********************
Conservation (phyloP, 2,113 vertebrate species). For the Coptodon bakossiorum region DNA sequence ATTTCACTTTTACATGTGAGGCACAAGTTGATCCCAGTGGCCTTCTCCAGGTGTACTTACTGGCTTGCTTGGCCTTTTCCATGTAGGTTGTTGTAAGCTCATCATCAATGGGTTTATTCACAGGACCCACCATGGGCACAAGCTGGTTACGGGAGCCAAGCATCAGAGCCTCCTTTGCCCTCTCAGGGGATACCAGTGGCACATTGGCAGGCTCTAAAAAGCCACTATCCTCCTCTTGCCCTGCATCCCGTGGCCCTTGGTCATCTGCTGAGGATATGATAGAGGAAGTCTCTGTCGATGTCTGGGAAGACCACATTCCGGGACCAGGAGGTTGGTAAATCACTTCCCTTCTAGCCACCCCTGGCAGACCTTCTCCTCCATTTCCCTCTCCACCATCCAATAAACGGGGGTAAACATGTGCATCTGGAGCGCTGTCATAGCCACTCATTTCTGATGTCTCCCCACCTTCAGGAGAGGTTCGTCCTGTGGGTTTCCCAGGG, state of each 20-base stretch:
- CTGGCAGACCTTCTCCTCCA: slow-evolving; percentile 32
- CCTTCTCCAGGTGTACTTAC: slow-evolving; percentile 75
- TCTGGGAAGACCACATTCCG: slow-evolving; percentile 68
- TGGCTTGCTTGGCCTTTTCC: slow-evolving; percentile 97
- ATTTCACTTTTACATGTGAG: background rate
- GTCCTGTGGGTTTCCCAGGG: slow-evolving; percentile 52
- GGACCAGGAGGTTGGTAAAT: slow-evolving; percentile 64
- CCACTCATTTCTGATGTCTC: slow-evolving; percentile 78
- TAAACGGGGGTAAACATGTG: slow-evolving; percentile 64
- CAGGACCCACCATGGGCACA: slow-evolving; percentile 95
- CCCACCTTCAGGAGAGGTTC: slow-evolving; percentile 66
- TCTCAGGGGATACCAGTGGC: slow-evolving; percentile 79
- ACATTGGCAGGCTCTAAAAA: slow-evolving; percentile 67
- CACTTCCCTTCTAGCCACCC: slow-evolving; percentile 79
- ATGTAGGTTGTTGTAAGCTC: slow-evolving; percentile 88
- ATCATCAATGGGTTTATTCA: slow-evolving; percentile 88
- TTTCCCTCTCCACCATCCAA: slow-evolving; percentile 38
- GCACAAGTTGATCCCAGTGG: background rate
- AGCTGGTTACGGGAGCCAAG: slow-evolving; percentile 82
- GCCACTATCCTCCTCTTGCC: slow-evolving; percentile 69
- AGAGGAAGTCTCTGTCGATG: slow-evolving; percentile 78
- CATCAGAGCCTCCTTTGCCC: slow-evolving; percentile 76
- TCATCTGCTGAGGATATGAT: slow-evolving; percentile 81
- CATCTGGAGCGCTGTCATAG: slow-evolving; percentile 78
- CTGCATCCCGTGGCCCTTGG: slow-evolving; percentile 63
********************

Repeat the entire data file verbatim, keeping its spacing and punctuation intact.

Conservation (phyloP, 2,113 vertebrate species). For the Coptodon bakossiorum region DNA sequence ATTTCACTTTTACATGTGAGGCACAAGTTGATCCCAGTGGCCTTCTCCAGGTGTACTTACTGGCTTGCTTGGCCTTTTCCATGTAGGTTGTTGTAAGCTCATCATCAATGGGTTTATTCACAGGACCCACCATGGGCACAAGCTGGTTACGGGAGCCAAGCATCAGAGCCTCCTTTGCCCTCTCAGGGGATACCAGTGGCACATTGGCAGGCTCTAAAAAGCCACTATCCTCCTCTTGCCCTGCATCCCGTGGCCCTTGGTCATCTGCTGAGGATATGATAGAGGAAGTCTCTGTCGATGTCTGGGAAGACCACATTCCGGGACCAGGAGGTTGGTAAATCACTTCCCTTCTAGCCACCCCTGGCAGACCTTCTCCTCCATTTCCCTCTCCACCATCCAATAAACGGGGGTAAACATGTGCATCTGGAGCGCTGTCATAGCCACTCATTTCTGATGTCTCCCCACCTTCAGGAGAGGTTCGTCCTGTGGGTTTCCCAGGG, state of each 20-base stretch:
- CTGGCAGACCTTCTCCTCCA: slow-evolving; percentile 32
- CCTTCTCCAGGTGTACTTAC: slow-evolving; percentile 75
- TCTGGGAAGACCACATTCCG: slow-evolving; percentile 68
- TGGCTTGCTTGGCCTTTTCC: slow-evolving; percentile 97
- ATTTCACTTTTACATGTGAG: background rate
- GTCCTGTGGGTTTCCCAGGG: slow-evolving; percentile 52
- GGACCAGGAGGTTGGTAAAT: slow-evolving; percentile 64
- CCACTCATTTCTGATGTCTC: slow-evolving; percentile 78
- TAAACGGGGGTAAACATGTG: slow-evolving; percentile 64
- CAGGACCCACCATGGGCACA: slow-evolving; percentile 95
- CCCACCTTCAGGAGAGGTTC: slow-evolving; percentile 66
- TCTCAGGGGATACCAGTGGC: slow-evolving; percentile 79
- ACATTGGCAGGCTCTAAAAA: slow-evolving; percentile 67
- CACTTCCCTTCTAGCCACCC: slow-evolving; percentile 79
- ATGTAGGTTGTTGTAAGCTC: slow-evolving; percentile 88
- ATCATCAATGGGTTTATTCA: slow-evolving; percentile 88
- TTTCCCTCTCCACCATCCAA: slow-evolving; percentile 38
- GCACAAGTTGATCCCAGTGG: background rate
- AGCTGGTTACGGGAGCCAAG: slow-evolving; percentile 82
- GCCACTATCCTCCTCTTGCC: slow-evolving; percentile 69
- AGAGGAAGTCTCTGTCGATG: slow-evolving; percentile 78
- CATCAGAGCCTCCTTTGCCC: slow-evolving; percentile 76
- TCATCTGCTGAGGATATGAT: slow-evolving; percentile 81
- CATCTGGAGCGCTGTCATAG: slow-evolving; percentile 78
- CTGCATCCCGTGGCCCTTGG: slow-evolving; percentile 63